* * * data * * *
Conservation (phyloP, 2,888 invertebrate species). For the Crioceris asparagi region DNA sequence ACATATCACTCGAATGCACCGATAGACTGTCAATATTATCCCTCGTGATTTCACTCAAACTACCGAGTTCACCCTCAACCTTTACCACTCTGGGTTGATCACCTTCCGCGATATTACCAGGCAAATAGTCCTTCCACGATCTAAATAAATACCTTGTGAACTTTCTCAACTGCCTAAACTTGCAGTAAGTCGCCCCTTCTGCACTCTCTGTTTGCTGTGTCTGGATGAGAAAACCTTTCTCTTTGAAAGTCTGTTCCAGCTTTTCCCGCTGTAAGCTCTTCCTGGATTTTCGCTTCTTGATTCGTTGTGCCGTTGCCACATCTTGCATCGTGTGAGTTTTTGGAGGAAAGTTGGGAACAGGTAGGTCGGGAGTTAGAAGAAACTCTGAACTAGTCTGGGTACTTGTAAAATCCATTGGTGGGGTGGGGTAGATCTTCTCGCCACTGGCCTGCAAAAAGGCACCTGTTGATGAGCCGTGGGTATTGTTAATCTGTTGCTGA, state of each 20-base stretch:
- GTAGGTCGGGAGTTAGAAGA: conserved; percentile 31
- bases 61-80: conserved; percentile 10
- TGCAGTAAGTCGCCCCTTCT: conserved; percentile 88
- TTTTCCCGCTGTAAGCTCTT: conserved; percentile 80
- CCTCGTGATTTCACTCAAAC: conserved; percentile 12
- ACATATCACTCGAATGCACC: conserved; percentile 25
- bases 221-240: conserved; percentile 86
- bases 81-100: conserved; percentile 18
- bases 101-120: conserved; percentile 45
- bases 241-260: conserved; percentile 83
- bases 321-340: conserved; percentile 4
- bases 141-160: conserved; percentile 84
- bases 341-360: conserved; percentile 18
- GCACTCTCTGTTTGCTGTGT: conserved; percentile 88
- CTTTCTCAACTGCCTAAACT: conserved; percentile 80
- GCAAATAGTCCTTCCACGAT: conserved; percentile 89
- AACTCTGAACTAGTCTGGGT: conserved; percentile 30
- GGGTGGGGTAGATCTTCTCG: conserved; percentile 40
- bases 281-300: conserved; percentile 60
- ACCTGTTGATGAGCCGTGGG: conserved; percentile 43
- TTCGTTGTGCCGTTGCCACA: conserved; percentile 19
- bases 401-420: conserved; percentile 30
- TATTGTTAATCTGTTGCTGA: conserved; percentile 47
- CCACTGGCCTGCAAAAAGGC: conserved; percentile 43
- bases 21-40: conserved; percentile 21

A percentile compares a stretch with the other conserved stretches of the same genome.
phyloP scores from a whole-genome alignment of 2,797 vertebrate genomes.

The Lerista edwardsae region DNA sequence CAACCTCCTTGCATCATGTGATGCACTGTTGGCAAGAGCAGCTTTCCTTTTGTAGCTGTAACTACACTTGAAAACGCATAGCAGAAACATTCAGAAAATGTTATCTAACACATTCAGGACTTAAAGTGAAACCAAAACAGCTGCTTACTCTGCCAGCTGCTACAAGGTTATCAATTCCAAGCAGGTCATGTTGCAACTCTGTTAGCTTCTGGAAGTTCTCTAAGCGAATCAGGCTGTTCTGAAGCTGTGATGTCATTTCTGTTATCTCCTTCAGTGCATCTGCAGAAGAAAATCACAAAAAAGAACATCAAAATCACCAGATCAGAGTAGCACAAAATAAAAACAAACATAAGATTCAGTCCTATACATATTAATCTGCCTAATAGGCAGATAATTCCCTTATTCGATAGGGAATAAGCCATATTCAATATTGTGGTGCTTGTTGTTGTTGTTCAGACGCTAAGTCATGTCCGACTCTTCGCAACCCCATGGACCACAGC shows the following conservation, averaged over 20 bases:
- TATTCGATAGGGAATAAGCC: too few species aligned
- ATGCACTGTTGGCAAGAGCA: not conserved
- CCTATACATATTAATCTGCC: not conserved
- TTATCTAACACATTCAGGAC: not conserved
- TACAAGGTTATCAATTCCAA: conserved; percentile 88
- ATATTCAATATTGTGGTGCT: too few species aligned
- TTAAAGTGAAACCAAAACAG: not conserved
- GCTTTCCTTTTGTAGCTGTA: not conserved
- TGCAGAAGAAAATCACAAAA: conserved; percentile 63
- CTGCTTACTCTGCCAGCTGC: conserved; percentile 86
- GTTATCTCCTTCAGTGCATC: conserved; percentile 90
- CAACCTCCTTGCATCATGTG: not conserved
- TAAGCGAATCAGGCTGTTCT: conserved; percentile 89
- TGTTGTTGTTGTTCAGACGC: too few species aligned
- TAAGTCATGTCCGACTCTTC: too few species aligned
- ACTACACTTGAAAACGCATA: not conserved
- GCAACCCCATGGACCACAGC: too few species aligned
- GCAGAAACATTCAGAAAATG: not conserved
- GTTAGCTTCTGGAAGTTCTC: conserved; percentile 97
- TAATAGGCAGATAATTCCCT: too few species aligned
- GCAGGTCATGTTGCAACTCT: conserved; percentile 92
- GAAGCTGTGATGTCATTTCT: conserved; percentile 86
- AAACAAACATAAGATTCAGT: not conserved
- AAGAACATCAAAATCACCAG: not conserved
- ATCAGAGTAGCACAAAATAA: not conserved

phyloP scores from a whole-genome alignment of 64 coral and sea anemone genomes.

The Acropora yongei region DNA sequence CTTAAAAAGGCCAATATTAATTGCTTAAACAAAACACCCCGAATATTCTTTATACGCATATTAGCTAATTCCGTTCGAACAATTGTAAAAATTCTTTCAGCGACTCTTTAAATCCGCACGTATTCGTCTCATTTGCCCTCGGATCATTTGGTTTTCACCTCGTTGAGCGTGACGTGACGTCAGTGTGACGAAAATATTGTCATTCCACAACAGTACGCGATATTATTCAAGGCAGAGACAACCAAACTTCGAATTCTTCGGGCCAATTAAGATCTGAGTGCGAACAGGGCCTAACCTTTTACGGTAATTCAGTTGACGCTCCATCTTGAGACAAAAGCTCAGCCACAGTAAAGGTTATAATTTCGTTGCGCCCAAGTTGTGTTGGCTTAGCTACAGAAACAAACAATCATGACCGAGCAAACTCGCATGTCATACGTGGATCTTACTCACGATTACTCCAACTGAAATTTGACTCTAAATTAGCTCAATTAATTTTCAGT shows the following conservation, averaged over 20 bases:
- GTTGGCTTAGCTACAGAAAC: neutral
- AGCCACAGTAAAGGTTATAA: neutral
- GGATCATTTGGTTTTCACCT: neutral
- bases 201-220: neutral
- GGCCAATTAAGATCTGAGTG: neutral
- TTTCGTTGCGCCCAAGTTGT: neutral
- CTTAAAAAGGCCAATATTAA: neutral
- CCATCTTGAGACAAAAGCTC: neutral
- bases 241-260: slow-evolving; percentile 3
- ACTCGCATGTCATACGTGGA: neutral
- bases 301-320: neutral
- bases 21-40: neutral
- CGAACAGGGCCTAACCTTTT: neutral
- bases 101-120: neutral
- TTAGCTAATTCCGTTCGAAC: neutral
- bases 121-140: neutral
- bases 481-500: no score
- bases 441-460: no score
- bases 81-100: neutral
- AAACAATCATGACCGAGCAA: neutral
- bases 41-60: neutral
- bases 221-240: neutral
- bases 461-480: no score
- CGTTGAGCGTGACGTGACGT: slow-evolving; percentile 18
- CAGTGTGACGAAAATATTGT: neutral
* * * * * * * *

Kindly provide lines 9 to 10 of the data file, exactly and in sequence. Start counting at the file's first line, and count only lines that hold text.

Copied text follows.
- bases 81-100: conserved; percentile 18
- bases 101-120: conserved; percentile 45